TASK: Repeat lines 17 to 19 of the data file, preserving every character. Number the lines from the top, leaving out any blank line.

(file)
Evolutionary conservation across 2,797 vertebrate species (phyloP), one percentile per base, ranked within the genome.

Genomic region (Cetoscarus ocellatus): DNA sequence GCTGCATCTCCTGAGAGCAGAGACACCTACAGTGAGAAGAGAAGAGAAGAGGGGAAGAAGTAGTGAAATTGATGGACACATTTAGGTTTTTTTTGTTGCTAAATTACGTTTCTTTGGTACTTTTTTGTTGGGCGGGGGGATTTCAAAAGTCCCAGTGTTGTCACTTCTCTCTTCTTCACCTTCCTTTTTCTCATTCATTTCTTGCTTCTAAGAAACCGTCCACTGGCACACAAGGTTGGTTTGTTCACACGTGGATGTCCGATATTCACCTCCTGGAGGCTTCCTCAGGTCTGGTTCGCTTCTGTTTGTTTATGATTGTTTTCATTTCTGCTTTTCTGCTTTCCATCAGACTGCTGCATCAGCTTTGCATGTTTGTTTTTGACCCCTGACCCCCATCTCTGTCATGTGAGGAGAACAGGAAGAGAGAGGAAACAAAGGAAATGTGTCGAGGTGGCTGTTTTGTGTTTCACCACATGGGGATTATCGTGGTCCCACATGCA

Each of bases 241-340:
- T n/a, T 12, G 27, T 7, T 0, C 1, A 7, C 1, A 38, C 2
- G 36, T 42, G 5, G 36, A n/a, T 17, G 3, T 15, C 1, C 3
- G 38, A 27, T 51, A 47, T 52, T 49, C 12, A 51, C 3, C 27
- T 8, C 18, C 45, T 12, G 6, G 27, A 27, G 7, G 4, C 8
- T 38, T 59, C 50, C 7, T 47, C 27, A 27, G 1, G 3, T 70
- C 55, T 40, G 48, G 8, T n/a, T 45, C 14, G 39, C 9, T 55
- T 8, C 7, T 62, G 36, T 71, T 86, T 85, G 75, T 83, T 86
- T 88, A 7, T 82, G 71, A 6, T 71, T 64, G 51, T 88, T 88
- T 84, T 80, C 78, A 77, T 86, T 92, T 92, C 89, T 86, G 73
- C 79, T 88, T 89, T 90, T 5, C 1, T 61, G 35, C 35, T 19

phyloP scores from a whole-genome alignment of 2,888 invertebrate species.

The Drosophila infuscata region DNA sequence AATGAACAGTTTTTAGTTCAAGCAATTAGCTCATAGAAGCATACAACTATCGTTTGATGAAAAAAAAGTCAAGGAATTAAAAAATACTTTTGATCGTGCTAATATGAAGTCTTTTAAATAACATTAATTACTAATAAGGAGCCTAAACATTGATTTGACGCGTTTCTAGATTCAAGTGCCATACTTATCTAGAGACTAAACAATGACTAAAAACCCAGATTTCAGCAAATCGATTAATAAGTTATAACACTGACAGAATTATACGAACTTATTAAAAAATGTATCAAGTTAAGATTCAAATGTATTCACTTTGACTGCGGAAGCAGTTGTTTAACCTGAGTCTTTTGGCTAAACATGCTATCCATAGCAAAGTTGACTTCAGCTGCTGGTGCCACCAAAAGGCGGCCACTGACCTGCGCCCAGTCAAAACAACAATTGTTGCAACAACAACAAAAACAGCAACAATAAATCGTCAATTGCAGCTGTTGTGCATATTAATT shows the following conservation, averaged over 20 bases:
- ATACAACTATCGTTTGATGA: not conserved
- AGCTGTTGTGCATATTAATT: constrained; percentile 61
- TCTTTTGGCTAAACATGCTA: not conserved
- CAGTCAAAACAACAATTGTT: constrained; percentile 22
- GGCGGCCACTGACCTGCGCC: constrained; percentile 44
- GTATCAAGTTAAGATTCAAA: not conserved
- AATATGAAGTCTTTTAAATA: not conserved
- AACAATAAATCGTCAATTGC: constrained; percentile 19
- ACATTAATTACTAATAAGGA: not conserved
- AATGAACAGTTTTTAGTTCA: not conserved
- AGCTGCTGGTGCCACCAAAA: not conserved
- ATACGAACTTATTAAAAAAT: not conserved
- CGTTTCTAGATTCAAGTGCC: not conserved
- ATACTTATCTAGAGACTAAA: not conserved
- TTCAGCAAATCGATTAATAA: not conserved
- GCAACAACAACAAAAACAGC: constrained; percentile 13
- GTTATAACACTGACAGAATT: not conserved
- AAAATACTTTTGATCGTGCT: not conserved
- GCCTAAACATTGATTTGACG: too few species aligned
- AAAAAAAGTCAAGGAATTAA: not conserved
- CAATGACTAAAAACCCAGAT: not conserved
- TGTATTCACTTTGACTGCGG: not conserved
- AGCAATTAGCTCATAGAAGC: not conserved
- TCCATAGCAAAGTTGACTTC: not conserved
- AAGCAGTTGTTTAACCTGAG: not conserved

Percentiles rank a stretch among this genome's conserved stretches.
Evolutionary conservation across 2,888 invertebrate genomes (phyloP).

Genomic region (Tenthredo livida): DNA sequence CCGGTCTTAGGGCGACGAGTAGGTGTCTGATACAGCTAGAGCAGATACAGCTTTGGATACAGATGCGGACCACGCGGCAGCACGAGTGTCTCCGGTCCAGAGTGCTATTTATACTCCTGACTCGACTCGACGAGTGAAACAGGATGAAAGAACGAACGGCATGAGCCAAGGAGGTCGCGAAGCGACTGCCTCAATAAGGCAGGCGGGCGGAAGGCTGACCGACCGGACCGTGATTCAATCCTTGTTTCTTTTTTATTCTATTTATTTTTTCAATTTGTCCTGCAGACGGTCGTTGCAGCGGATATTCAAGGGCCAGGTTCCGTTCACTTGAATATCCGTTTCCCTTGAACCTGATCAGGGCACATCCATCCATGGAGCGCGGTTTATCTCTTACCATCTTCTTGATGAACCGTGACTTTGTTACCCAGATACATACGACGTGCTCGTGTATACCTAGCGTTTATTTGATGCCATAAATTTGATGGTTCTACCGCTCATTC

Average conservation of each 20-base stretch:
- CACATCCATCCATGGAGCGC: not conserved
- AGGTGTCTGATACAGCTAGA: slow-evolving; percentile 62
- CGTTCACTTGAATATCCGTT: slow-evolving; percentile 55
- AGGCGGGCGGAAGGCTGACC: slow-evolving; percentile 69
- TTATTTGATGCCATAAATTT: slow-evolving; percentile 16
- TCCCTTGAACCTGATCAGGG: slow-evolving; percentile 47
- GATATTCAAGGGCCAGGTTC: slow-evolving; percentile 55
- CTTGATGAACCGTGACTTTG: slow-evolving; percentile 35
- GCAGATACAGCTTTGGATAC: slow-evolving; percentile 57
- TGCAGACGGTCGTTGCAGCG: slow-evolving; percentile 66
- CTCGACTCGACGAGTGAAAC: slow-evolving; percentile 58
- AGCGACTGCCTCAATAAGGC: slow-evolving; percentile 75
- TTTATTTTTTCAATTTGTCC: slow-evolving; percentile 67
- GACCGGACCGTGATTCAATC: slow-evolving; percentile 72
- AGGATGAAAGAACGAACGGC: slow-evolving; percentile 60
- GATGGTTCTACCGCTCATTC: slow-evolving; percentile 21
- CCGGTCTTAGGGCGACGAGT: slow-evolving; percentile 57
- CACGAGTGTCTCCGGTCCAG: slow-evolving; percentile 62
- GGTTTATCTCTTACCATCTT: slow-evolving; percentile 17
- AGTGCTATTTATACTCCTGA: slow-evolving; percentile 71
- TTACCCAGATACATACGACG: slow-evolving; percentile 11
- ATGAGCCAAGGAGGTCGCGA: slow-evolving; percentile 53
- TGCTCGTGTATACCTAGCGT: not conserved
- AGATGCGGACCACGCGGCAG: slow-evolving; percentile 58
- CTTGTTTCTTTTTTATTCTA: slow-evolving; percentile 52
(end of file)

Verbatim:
- AGCTGTTGTGCATATTAATT: constrained; percentile 61
- TCTTTTGGCTAAACATGCTA: not conserved
- CAGTCAAAACAACAATTGTT: constrained; percentile 22